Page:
Since no one asked me

Our analysis shows that while black players are not discriminated against, foreign-born players—of which the vast majority are Latino—find themselves at a disadvantage.

Adam Felder and Seth Amitin, the Atlantic.

Both the Atlantic’s study on racism in broadcast booths and Russell Carleton’s follow-up for Baseball Prospectus are worth reading, and put data to assumptions long since made in many baseball discussions. I believe we are all helplessly biased in every single thing we do, so it’s not surprising to learn that some rather unfortunate biases might play out statistically when so many words are tracked and coded. Of course, those tracking and coding are biased too, and so on.

But that’s besides the point. No one asked me and probably no one ever will, but in neither study did anyone mention the role of language in what’s being attributed to racism in broadcast booths.

It doesn’t say, but I assume the broadcasts being studied were English-language broadcasts. Broadcasters travel with teams and regularly spend time in the home and away clubhouses. When you see a guy every day and communicate with him casually, you develop a relationship with him and, presumably, it becomes way more difficult to go up to the broadcast booth and rip him for his laziness. I’ve had this happen myself: It’s conflicting, but there are players I have been reluctant to criticize even when I feel their play calls for it because they are simply too friendly. Maybe that’s unprofessional, but it’s decidedly human.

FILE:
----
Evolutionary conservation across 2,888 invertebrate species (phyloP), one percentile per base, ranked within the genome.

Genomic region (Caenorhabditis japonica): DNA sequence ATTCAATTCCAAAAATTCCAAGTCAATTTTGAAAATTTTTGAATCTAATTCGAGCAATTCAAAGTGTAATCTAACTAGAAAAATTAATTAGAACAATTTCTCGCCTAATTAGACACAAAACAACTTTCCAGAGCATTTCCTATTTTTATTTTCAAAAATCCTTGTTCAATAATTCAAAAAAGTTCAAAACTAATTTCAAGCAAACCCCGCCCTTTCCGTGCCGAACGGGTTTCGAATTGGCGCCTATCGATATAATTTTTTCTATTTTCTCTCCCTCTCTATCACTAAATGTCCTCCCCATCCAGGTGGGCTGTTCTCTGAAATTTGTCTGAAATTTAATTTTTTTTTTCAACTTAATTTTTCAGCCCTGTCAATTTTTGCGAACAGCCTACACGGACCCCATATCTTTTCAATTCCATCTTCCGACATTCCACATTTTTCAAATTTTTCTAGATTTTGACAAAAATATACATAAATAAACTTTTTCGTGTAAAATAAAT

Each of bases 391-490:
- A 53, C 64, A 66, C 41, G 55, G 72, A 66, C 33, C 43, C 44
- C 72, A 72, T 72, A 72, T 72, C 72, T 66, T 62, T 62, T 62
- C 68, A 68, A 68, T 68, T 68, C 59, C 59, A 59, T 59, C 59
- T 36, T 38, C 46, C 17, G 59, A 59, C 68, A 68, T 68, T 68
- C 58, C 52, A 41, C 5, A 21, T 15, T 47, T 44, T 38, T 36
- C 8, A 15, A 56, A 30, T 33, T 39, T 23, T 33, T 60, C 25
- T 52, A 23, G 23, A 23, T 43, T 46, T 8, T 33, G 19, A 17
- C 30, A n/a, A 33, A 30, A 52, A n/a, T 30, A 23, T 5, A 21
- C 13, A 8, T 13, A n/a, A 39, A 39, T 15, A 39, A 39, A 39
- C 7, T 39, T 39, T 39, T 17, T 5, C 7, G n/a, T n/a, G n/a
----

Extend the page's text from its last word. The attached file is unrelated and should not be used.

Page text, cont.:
So I’d love to see these studies broken down further. Are Latino players who speak fluent English as likely as their monolingual counterparts to be criticized on a broadcast? I suspect not, but then there’s certainly some selection bias present in the group of foreign-born players willing and able to learn to speak fluent English.

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